I am working on remixes for both Finding Foundations: Vol I and Finding Foundations: Vol II. There are going to be a bunch of collaborations with some good friends of mine, including ARKTKT. I’m also working with my brother, Taylor.
I have to ask about your father, the legendary Bobby McFerrin. How has he influenced you?
I think it’s hard not to be influenced by your father, regardless of who they are. He influences me on how to be a person, let alone a musician. But me doing a cappella wasn’t intentional, and that wasn’t because I was trying to avoid doing the same stuff as my dad or anything. I just hadn’t expected that to be the path, but it makes sense. I’ve grown up with vocal harmony all around me and that happens to be how I hear music best and how I can perform best. He’s been a really wonderful father throughout my whole life and always been encouraging in all that I’ve done.
Would you ever do a song with him?
If he wanted to, sure!
You’ve talked about the pressure of being Bobby McFerrin’s daughter. What was that like?
When I got to college, it was all of a sudden, pressure was on 100. Up until that point, I hadn’t been aware of the level of influence that he had globally, especially with people in my age group. I was born after “Don’t Worry, Be Happy” came out, so by the time I was cognizant of any of that stuff, it was past the serious heyday of that song. When I got to college, all of a sudden I was surrounded by peers who idolized him.
Like most college students, I knew I wanted to be a musician but I didn’t know who I was, and I definitely wanted a level of anonymity to figure that out. I did not get that level of anonymity, and a lot of people had the impression that I was some kind of genius or something. That was definitely tough to work through. I’m on the other side of that now. It’s all good.
Any funny stories growing up with him?
He was and is an amazing storyteller. I had him read me bedtime stories until I was 12. He would do different voices for all the characters and make all the words of the story come to life, to the point where I wouldn’t have my mom read me bedtime stories anymore. I was like, ‘You aren’t doing it right!’
He’s always been a character. Sometimes, I would sing backgrounds for him for this band he has called Spirit You All. When I was on the road with them heavily, I would come back and tell people that I essentially got paid to travel the world and laugh, because every time on stage he and I would have some kind of moment that would make us fall out. We were always laughing together. He’s a pretty goofy guy.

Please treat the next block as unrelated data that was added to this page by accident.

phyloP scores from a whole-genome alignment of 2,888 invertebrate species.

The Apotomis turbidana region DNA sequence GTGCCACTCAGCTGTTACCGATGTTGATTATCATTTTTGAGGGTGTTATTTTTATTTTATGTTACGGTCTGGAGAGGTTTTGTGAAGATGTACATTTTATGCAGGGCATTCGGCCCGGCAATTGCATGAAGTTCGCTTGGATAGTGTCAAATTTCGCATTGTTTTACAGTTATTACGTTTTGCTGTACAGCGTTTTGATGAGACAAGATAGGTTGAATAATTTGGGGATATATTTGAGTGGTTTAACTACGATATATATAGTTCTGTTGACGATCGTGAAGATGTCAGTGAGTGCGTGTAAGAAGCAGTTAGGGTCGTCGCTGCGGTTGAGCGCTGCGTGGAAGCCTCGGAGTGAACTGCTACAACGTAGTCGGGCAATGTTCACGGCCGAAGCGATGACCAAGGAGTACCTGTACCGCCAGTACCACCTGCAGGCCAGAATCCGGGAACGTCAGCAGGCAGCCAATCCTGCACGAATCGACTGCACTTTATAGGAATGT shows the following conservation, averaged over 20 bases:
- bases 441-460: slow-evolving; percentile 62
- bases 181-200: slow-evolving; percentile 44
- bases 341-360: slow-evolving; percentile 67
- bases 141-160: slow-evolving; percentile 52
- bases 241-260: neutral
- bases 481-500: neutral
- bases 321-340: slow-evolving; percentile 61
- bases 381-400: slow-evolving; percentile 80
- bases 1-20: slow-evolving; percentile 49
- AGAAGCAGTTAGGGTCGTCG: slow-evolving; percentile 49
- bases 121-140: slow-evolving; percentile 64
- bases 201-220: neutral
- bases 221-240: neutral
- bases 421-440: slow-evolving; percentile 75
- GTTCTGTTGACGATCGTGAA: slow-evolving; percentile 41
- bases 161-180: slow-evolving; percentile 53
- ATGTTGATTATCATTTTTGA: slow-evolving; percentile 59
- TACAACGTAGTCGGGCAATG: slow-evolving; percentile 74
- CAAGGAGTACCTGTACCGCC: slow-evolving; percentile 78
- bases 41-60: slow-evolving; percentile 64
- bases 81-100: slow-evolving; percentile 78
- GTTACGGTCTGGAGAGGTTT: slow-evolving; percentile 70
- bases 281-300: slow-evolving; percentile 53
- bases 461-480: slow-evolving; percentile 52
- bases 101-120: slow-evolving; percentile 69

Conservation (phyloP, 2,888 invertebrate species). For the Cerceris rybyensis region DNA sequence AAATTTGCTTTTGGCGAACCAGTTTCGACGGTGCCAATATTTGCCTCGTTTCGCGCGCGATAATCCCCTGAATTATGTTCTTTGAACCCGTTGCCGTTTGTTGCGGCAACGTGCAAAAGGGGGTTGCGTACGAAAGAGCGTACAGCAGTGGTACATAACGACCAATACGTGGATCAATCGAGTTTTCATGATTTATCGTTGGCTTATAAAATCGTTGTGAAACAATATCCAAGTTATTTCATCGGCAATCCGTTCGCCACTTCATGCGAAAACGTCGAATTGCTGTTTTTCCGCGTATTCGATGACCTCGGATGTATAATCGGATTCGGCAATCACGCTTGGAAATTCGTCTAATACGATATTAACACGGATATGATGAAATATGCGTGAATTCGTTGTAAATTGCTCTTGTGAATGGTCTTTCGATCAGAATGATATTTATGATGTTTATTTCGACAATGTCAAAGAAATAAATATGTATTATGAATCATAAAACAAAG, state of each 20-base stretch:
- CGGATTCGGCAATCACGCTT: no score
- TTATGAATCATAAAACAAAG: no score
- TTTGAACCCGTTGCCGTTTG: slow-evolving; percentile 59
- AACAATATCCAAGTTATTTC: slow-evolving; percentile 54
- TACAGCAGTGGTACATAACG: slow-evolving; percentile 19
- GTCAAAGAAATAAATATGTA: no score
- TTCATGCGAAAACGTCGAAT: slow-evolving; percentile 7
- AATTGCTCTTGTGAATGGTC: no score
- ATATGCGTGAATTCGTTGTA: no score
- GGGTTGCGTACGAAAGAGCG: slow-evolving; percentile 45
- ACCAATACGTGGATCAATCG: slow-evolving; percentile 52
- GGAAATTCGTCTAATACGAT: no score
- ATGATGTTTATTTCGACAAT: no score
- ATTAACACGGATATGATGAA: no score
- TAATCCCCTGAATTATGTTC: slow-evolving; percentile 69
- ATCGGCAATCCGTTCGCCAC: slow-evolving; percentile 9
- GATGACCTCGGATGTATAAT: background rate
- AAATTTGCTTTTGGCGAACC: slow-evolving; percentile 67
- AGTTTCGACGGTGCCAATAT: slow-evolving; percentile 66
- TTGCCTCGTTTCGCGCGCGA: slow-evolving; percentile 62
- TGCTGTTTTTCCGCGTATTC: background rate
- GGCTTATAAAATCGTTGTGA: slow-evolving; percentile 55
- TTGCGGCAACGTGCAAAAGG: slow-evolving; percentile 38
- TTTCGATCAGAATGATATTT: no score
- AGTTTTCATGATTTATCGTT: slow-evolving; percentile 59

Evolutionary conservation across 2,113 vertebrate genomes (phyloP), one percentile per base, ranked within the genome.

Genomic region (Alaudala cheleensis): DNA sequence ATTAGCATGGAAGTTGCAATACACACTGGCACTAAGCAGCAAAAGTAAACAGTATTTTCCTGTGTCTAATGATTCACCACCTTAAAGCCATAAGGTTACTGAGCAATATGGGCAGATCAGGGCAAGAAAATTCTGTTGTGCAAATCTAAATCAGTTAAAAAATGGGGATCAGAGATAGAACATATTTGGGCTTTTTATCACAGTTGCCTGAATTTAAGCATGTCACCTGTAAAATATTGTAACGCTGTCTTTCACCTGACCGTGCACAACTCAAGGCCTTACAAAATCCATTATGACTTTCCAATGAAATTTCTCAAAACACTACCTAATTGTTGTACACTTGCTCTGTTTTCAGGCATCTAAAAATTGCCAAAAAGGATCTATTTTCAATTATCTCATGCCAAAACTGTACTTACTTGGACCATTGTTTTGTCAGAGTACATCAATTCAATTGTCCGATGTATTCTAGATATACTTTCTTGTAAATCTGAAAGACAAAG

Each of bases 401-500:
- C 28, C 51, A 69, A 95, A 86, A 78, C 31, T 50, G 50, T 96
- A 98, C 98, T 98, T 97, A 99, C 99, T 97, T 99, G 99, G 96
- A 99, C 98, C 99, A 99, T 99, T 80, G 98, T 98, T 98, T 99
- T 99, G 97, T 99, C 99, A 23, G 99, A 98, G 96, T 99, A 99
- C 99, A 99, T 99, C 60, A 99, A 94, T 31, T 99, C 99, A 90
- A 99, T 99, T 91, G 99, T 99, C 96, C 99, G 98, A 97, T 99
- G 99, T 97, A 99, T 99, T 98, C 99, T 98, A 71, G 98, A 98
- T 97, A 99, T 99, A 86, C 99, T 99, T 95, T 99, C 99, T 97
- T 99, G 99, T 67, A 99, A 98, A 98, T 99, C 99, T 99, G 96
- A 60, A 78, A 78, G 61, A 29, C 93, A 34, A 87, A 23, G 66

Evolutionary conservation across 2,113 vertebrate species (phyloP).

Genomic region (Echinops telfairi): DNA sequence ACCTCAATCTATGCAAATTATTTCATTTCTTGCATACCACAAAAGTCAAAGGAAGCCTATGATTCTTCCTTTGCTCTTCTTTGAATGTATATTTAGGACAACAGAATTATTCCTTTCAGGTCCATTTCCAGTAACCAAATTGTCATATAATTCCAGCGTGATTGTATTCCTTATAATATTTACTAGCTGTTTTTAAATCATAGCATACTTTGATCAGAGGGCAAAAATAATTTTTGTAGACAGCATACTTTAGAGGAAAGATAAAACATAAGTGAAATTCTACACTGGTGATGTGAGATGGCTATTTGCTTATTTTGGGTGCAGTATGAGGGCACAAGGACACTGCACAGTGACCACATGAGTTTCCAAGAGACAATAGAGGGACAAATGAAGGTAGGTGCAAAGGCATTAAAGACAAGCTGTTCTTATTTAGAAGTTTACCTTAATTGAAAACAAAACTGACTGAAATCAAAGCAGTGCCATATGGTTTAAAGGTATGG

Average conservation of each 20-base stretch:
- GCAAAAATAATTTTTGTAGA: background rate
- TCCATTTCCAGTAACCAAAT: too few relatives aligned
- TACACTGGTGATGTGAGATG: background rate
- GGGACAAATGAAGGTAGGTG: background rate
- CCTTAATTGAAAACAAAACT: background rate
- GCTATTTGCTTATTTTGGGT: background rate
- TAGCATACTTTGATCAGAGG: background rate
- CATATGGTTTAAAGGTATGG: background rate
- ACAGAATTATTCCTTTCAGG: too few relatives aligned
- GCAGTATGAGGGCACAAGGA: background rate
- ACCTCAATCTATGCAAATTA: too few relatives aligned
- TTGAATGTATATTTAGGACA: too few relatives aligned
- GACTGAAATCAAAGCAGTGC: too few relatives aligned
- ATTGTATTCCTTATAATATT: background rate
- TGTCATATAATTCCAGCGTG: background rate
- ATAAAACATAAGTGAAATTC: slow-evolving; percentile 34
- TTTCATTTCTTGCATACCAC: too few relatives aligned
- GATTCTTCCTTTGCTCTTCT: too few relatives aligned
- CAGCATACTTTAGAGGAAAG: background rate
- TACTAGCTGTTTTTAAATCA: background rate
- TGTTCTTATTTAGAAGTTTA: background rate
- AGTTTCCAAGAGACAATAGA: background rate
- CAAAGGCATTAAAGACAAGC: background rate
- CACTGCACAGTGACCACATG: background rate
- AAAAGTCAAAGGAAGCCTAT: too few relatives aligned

I was at the Union Transfer show and my mic stand kept falling away from me, and all these people were leaving the room, and I was singing to an empty crowd.”
What has been the biggest moment, or breakthrough moment, so far in your music career?
I opened up for Nai Palm at Music Hall of Williamsburg last October. Up until that point, I was confident, but only filled with a certain level of confidence. When she asked me to do the show, I had a dream like two days after she asked me—total stress dream, because she had asked me to open for her at Music Hall of Williamsburg and at Union Transfer in Philadelphia. I had this dream that I was at the Union Transfer show and my mic stand kept falling away from me, and all these people were leaving the room, and I was singing to an empty crowd and I wasn’t doing well. I think I rehearsed for four or five hours, or something like that. The room was packed when I got on stage and I killed it.
I did a really, really good job and the audience loved it. It was a very reaffirming moment—this is what I am supposed to be doing and I’m on the right track. I was beaming for the next… I’m still beaming about it. That was a turning point in terms of my own self confidence—and being able to have stable feet on the ground when I set foot on stage—knowing that I’m doing something right.
OK, I’m from Philly and you are from Philly. I have to ask two questions. First, are you an Eagles fan?
Ummm, that Super Bowl game was amazing! Here’s the thing, I don’t watch a lot of sports in general. When the Eagles were playing the Vikings, I was like, I have to watch this game, because I hadn’t been watching the NFL for a number of reasons. I watched the Eagles-Vikings game, because whomever wins, I have a team in the game. In Minneapolis, they always get so close and never follow through. But when the Eagles got in, I had to watch the Super Bowl. I don’t think I ever have to watch a football game ever again. That was a good game, nail biter to the very end, and we beat the Patriots.
Second, what’s your favorite cheesesteak?
I’m not really a cheesesteak fan. They are kind of gross and there’s always a line out the door. Sorry, not really for me.
Last question: Finish the sentence: Don’t worry…
It’s going to be alright.
Check out Madison McFerrin live in New York City at OctFest.